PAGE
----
Once an agreeable price is established, the buyer has already been lender approved, and the house passes its appraisal and home inspections, the deal is just about done.

Establishing a selling price for a property could be fairly easy to determine if all factors were ideal, which is generally not the case.

Ideally, the home would be in good physical shape, and well cared-for, both inside and out. There would be no encumbrances other than a first mortgage, or none at all if the home was paid off. No liens of any kind, unpaid taxes, etc.

A CMA taking into consideration any upgrades to the home and similar neighborhood properties that might be considered competition, should be a reliable guide to establishing fair market value for the seller.

The buyer should also be made to understand the relevance of a CMA, which would serve as a guideline for the seller’s offering bid. If negotiations are to get off to a promising start, the buyer –in consultation with his/her agent – should offer a first bid that would seem fair to the seller. A bid so low as to be insulting will not receive a counteroffer.

When the seller and buyer realize that the seller will make an acceptable, but not unreasonable profit, and the buyer is paying no more and most likely less than fair market value, then you have the win-win situation that will result in a done deal.

Of course, that is a perfect scenario, and does not take into consideration all of the complexities involved in the sale and purchase of distressed properties.

However, in any case, particularly with first time buyers and sellers involved in property sale negotiations, the listing and buyer’s real estate agent’s should provide the education and communication that will prove beneficial to all involved.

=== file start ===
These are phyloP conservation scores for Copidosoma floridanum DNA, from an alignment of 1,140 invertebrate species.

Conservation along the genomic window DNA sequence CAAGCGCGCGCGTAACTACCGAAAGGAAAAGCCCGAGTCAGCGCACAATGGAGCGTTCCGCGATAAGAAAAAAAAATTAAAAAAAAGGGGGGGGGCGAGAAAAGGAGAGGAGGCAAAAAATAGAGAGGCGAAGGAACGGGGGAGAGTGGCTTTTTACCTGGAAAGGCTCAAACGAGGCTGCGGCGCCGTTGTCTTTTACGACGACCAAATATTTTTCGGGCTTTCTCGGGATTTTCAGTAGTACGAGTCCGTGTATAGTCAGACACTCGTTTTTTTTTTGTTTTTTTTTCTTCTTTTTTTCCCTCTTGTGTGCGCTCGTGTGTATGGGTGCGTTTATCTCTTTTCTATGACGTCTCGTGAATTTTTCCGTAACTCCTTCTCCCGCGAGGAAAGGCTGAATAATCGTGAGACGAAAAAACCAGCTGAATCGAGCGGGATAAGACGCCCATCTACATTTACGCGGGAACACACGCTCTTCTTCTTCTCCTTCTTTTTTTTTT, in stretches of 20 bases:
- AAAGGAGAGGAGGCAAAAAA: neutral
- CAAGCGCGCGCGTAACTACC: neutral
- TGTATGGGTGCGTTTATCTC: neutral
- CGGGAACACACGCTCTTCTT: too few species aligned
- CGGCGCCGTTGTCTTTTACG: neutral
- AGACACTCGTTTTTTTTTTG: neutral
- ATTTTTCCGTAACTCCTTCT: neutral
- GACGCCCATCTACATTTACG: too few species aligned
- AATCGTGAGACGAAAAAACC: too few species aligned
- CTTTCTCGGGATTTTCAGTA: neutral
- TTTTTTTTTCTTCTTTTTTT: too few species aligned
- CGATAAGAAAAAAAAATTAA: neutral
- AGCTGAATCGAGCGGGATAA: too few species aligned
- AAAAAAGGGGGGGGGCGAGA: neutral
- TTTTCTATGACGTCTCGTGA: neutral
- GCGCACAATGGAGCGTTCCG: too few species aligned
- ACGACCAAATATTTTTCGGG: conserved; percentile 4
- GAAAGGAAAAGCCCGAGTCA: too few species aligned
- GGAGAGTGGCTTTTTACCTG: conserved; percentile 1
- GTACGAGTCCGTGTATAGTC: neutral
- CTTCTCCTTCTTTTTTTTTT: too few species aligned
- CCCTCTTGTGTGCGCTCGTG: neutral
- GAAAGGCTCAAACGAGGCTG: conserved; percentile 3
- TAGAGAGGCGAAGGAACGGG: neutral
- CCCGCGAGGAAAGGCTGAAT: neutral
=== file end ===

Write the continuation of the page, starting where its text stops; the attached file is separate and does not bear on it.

If you are interested in purchasing a home in Las Vegas and have any questions about the Las Vegas Market or would like to set up a time to view properties, feel free to give us a call at 702.376.0088 or fill out the form below or to the right.

Real Estate Taxes & Homeowner’s Insurance

Often, first-time home buyers neglect to consider the costs involved in purchasing insurance, and/or how the cost of property taxes will impact their mortgage payments. Likewise, someone selling their first home may not be fully aware of how much of an impact taxes levied on the sale of the home will have on the seller’s net profit.

A first-time buyer may be unaware that the property taxes paid by the seller will most often differ from the property taxes paid by the new owner. Property taxes are  based upon the assessed value of the property, and may be higher or lower for the new owner.

When Homestead exemptions are allowed, in accordance with governing state laws, the new homeowner can apply for and receive a tax reduction. In some municipalities a further age-related property tax deduction can be applied for if the home owner is in the sixty-two to sixty-five year old range.

Home Owner’s Insurance

Although a new home buyer may surely be aware of the importance of having adequate homeowners insurance coverage to protect the home against catastrophic damage resulting in a total loss of property, such as from fire, flood, hurricanes, etc., or lesser but major problems within the home, liability coverage and the like, many people still purchase insurance based on cost rather than on the reputation for quality service of a company.